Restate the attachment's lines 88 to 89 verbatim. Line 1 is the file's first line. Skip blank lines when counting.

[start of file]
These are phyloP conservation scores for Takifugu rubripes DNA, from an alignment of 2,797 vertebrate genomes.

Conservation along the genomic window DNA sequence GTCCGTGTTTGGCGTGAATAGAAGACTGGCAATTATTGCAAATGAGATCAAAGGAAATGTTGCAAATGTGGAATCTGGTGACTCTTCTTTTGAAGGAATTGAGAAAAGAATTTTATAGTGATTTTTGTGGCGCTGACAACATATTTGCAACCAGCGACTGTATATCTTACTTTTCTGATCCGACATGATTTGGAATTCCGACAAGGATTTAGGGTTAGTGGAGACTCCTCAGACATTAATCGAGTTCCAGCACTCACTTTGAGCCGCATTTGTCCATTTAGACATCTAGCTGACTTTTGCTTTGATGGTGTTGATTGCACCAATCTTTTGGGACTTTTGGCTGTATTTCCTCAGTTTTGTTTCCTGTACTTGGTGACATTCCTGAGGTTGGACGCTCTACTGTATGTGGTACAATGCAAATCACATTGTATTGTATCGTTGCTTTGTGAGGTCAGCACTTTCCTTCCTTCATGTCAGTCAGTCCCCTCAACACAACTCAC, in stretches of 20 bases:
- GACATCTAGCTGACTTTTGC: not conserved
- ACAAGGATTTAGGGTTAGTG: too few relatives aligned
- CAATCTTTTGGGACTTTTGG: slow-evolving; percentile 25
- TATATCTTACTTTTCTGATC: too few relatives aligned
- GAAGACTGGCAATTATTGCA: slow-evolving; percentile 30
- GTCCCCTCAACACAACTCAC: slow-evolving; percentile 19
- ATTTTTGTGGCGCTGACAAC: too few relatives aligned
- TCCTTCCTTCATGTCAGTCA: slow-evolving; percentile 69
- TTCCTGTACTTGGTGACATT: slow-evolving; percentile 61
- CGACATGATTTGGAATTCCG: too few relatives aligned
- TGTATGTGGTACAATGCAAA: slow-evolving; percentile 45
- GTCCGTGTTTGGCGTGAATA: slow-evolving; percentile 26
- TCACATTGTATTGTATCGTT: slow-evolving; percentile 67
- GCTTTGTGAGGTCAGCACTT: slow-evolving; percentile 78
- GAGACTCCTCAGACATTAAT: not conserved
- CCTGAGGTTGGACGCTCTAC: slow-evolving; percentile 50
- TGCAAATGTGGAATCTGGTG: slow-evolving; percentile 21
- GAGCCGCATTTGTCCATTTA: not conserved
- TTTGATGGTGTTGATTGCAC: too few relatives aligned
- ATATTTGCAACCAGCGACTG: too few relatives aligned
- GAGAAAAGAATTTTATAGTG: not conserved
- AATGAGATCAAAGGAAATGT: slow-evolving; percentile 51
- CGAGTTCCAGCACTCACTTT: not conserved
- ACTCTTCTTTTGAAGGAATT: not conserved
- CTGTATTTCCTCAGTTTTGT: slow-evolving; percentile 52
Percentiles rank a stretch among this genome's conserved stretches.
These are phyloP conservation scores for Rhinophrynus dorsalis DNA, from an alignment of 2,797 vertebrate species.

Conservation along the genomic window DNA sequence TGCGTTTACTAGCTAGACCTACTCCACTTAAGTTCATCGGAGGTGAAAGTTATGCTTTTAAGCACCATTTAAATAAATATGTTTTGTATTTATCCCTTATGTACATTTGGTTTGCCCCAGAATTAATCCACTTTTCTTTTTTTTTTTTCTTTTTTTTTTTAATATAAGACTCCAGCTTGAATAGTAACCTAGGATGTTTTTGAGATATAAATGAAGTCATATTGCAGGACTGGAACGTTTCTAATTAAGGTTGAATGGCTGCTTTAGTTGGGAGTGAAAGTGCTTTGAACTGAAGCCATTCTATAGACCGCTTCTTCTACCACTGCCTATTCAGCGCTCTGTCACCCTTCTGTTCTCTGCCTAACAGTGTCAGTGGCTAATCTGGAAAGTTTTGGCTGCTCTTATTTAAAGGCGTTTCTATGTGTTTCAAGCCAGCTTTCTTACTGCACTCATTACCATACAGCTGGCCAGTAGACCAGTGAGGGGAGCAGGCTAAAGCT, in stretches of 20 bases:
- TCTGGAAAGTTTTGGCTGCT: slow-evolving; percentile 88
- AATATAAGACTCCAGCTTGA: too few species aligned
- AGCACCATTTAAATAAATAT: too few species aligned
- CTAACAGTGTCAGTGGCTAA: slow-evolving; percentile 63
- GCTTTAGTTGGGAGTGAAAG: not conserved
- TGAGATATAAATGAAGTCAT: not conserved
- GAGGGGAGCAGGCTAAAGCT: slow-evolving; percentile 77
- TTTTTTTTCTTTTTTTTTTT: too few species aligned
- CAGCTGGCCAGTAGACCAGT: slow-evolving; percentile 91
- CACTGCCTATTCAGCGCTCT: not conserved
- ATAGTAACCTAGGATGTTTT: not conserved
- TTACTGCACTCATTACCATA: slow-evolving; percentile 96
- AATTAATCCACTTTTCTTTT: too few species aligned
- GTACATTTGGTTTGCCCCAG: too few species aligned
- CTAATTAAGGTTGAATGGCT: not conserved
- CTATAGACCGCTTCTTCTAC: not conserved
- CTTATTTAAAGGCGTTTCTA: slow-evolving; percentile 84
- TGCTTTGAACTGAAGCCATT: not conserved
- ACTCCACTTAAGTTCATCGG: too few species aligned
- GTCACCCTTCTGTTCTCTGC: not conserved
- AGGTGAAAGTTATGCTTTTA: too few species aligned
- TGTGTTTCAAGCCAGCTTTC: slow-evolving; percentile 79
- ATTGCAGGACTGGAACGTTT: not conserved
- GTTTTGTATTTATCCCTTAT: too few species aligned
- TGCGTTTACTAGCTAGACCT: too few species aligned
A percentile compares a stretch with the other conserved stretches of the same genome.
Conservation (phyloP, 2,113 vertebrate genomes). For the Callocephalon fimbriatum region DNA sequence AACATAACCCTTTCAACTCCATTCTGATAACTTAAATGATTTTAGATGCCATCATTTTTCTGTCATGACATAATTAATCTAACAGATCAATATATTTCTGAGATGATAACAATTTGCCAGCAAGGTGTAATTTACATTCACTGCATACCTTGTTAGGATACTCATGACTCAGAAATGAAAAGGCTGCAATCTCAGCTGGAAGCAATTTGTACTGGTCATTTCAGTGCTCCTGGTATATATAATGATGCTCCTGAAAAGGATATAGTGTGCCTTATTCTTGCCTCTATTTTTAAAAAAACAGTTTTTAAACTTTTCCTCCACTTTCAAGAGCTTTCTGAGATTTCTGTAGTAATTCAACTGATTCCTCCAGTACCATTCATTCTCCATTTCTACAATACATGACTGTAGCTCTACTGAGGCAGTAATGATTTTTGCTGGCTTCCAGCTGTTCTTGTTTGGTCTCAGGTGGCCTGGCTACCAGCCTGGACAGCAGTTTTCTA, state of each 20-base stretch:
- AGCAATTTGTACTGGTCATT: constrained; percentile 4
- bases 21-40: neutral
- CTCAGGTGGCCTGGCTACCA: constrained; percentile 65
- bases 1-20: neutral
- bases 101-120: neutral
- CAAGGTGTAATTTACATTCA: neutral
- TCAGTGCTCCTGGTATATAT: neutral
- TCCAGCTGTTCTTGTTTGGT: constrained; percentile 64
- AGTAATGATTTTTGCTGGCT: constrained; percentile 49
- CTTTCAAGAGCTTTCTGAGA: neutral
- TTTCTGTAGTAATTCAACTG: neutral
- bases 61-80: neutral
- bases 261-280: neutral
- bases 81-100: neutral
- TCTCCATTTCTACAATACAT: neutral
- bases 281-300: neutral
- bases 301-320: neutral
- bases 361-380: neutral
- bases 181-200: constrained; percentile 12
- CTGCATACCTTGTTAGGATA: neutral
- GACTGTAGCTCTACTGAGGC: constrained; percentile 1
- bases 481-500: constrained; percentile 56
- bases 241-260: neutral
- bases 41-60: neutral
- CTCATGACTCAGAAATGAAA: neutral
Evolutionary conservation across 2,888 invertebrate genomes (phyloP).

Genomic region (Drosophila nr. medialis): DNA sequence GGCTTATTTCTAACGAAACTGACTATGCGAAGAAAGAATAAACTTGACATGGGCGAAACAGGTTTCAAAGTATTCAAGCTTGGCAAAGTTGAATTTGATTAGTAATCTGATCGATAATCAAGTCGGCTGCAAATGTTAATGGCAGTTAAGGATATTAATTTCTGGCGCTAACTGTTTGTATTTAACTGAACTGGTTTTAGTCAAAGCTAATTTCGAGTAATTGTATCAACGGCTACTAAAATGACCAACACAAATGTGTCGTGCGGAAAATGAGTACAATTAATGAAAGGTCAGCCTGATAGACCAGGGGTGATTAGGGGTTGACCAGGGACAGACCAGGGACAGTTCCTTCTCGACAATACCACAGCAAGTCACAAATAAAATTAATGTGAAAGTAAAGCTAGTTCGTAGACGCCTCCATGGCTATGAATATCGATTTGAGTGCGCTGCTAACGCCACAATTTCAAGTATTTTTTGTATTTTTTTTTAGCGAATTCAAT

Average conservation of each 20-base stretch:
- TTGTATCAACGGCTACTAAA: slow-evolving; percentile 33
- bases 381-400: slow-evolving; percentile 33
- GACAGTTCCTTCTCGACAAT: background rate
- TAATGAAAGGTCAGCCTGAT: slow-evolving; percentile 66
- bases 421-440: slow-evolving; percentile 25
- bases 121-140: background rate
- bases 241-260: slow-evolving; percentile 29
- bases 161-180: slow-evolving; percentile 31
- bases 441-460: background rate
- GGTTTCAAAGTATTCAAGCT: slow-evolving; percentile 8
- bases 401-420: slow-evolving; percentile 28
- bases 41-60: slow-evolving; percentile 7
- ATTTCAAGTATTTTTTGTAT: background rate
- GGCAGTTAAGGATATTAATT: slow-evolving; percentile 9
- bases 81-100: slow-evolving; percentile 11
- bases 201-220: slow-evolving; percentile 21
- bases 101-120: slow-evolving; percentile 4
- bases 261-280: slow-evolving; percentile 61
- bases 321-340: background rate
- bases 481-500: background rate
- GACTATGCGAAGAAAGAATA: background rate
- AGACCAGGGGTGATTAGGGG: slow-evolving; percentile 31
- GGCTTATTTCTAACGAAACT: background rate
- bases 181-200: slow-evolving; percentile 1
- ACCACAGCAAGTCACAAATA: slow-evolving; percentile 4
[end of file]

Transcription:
- GACAGTTCCTTCTCGACAAT: background rate
- TAATGAAAGGTCAGCCTGAT: slow-evolving; percentile 66